Due to the level of complexity required to design, construct, operate, and maintain today’s modern healthcare facilities, the input of owners, architects, engineers, contractors, estimators, facility operators, and a host of other stakeholders that directly influence the outcome of a project must shape MEP designs. This comprehensive contribution in the formative stages of design is crucial to avoid costly re-design or value engineering later, which is a fundamental indication of poor collaboration.
As part of an engineering, construction, and maintenance company, Southland is in the position to observe projects delivered via a variety of contractual methods over their entire lifecycle. Over the years, we’ve identified and defined success factors that result in better outcomes for clients, regardless of contract type.
Technical expertise. Engineers are faced with regular changes in healthcare codes, standards, technology, and operating procedures. At minimum, our engineers are expected to keep pace with those changes and the variety of potential solutions. Our expectations, however, transcend technical expertise. Engineers must seek to understand what makes the owner’s business successful, how MEP systems can benefit or improve the jobs of medical staff, and what needs and preferences the facility operators hold to ensure the features of the MEP solution remain functional.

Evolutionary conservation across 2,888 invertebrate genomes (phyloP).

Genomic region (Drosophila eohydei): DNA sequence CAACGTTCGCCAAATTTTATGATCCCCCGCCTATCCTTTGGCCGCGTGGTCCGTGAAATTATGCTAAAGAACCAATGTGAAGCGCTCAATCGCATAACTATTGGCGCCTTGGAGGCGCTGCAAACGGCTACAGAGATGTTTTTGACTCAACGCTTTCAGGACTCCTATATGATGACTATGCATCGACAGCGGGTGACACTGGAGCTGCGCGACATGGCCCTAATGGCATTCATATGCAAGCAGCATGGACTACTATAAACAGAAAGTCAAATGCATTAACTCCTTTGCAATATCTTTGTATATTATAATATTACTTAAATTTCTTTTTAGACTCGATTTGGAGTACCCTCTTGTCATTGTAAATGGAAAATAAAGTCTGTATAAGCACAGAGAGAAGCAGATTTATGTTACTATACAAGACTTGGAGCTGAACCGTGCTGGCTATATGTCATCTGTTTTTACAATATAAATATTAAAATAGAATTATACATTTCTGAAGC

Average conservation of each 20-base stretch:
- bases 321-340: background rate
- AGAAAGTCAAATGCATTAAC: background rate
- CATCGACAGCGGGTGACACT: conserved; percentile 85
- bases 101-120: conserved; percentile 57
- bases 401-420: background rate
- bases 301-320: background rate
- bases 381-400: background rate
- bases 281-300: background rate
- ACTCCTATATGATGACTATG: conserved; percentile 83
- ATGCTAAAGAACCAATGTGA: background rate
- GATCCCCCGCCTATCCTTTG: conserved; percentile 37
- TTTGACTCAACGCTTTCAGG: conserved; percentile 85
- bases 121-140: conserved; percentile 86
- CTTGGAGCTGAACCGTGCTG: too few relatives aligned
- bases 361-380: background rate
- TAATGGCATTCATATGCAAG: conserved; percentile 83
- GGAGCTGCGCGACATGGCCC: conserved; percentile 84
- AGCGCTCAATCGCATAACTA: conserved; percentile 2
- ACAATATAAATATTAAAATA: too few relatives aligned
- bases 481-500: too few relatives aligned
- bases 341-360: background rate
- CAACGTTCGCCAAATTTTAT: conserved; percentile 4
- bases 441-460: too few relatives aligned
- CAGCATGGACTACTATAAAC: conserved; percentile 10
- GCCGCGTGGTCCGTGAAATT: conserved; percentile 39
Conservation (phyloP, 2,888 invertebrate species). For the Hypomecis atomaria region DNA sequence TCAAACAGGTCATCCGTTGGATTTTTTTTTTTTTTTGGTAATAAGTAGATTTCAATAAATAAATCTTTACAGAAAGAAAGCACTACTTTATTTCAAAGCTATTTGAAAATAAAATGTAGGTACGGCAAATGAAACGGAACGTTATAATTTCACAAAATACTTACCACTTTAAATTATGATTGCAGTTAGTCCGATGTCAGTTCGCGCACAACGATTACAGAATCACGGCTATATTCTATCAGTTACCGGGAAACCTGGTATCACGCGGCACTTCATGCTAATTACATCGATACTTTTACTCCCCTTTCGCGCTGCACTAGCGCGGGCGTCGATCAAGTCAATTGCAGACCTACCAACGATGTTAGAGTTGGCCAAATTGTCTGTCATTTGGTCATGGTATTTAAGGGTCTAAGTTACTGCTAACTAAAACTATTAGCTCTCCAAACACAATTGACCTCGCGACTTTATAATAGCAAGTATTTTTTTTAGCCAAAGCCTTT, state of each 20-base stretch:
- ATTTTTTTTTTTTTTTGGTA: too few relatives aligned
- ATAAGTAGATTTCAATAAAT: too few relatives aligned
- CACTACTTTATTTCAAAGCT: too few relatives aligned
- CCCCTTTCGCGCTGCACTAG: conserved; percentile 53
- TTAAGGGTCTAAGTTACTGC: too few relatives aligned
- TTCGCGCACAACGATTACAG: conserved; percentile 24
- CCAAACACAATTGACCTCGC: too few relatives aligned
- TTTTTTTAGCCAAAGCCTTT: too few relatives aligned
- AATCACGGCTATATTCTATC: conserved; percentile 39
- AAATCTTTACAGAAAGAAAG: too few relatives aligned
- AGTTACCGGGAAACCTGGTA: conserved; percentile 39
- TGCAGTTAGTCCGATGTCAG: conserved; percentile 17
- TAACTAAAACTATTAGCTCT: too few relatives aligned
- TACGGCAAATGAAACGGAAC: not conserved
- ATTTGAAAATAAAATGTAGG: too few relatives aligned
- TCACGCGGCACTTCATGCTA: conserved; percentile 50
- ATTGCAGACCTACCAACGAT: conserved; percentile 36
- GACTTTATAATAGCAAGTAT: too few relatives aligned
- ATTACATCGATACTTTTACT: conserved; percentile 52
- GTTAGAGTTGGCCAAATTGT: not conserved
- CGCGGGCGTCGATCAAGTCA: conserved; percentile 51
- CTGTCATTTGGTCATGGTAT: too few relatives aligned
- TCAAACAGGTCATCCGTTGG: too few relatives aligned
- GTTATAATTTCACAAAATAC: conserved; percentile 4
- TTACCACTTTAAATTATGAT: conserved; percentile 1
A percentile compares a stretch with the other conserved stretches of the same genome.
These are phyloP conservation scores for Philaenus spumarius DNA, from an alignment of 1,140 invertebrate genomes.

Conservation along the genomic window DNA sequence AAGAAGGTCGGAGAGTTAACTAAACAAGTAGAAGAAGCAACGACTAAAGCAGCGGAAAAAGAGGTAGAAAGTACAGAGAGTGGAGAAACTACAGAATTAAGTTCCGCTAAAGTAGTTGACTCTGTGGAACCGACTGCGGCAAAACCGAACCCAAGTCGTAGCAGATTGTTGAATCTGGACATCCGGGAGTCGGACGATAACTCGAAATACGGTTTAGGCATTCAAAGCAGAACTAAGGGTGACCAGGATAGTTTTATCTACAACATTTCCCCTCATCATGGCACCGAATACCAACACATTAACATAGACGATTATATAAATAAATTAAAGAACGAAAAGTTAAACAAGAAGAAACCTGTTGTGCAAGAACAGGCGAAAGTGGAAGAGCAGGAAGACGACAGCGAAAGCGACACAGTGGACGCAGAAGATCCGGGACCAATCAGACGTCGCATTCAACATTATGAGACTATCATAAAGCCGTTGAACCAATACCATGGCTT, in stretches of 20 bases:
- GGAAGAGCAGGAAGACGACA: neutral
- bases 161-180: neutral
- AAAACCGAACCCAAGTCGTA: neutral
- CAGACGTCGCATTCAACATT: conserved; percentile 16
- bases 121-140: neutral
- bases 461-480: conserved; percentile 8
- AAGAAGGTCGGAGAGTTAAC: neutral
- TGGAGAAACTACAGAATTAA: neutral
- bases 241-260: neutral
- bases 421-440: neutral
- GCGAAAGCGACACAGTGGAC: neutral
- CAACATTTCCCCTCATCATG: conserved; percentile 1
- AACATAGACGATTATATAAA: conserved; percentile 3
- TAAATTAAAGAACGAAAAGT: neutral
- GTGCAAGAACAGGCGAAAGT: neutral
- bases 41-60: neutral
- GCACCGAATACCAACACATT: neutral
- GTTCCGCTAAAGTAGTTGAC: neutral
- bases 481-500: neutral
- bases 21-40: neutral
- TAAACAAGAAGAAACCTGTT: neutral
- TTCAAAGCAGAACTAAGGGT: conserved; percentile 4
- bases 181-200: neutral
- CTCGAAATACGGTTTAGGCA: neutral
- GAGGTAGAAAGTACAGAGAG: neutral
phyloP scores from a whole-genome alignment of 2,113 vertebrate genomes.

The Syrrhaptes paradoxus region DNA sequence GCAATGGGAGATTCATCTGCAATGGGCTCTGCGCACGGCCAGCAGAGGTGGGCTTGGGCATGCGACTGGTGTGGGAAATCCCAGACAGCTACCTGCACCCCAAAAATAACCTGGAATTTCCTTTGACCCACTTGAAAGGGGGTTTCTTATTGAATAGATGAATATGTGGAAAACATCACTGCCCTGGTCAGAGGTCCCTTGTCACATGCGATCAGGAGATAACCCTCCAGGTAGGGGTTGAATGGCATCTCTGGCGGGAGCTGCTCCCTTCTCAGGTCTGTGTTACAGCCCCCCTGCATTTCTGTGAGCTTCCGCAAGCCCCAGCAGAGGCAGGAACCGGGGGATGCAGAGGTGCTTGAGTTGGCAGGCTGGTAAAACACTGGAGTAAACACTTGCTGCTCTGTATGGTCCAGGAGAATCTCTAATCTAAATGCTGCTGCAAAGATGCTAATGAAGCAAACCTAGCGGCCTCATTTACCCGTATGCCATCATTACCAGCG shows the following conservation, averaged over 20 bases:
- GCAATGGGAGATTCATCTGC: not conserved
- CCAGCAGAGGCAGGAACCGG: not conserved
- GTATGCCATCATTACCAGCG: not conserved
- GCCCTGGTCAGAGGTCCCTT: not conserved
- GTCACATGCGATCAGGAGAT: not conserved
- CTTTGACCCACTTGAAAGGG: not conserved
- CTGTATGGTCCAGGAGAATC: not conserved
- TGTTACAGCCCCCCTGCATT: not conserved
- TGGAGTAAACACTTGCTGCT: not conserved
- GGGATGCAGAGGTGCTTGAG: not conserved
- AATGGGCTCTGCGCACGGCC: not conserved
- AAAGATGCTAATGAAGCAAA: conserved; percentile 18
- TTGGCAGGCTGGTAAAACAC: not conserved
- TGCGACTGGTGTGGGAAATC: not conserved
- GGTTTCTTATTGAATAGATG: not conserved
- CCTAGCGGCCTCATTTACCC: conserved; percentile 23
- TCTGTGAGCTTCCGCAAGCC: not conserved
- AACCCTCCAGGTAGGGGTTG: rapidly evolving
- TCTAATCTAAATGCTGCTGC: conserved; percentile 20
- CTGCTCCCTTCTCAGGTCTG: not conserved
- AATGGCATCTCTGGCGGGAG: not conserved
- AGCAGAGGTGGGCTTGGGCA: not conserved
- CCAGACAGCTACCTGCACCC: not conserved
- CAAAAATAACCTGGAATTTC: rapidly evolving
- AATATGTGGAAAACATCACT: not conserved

Cost. Every line and every word engineers place on drawings and specifications affect the cost of the project. Therefore, it’s critical that engineers understand the impact of their decisions. Since engineers aren’t traditionally trained on cost, they need a partner to provide that insight. Within Southland Engineering, our engineers have real-time access to full-time MEP cost estimators.
Constructability. Since the engineer’s drawings and specifications define what’s to be built, it’s imperative that engineers seek out MEP contractors to help shape the designs. To take it a step further, MEP engineers must design for construction, and this can be done only when trusted construction experts work with MEP engineers at the start of design. We’ve provided our engineers with access to sheet metal, pipefitting, plumbing, and fire protection tradespeople to inform solutions.
Maintainability. MEP engineers aren’t experts in facility maintenance and must rely on facility operators to help shape their designs into a maintainable solution. This is a purposeful choice and requires MEP engineers to engage facility operators during the design stages. If those individuals aren’t available, having access to a trusted facility partner is a critical resource.
Leadership. Given the significant effect that MEP systems have on the outcomes of healthcare projects, MEP engineers must expand their capabilities to become experts at solving technical challenges as well as collaborating, communicating, seeking input, creating valued relationships, taking responsibility, and being accountable for results.
Words of wisdom
MEP engineers have an opportunity and the responsibility to become leaders in connecting engineering decisions to project cost, constructability, and maintainability to improve overall results. Better outcomes can be achieved by engaging stakeholders and using our expertise to optimize solutions on multiple dimensions.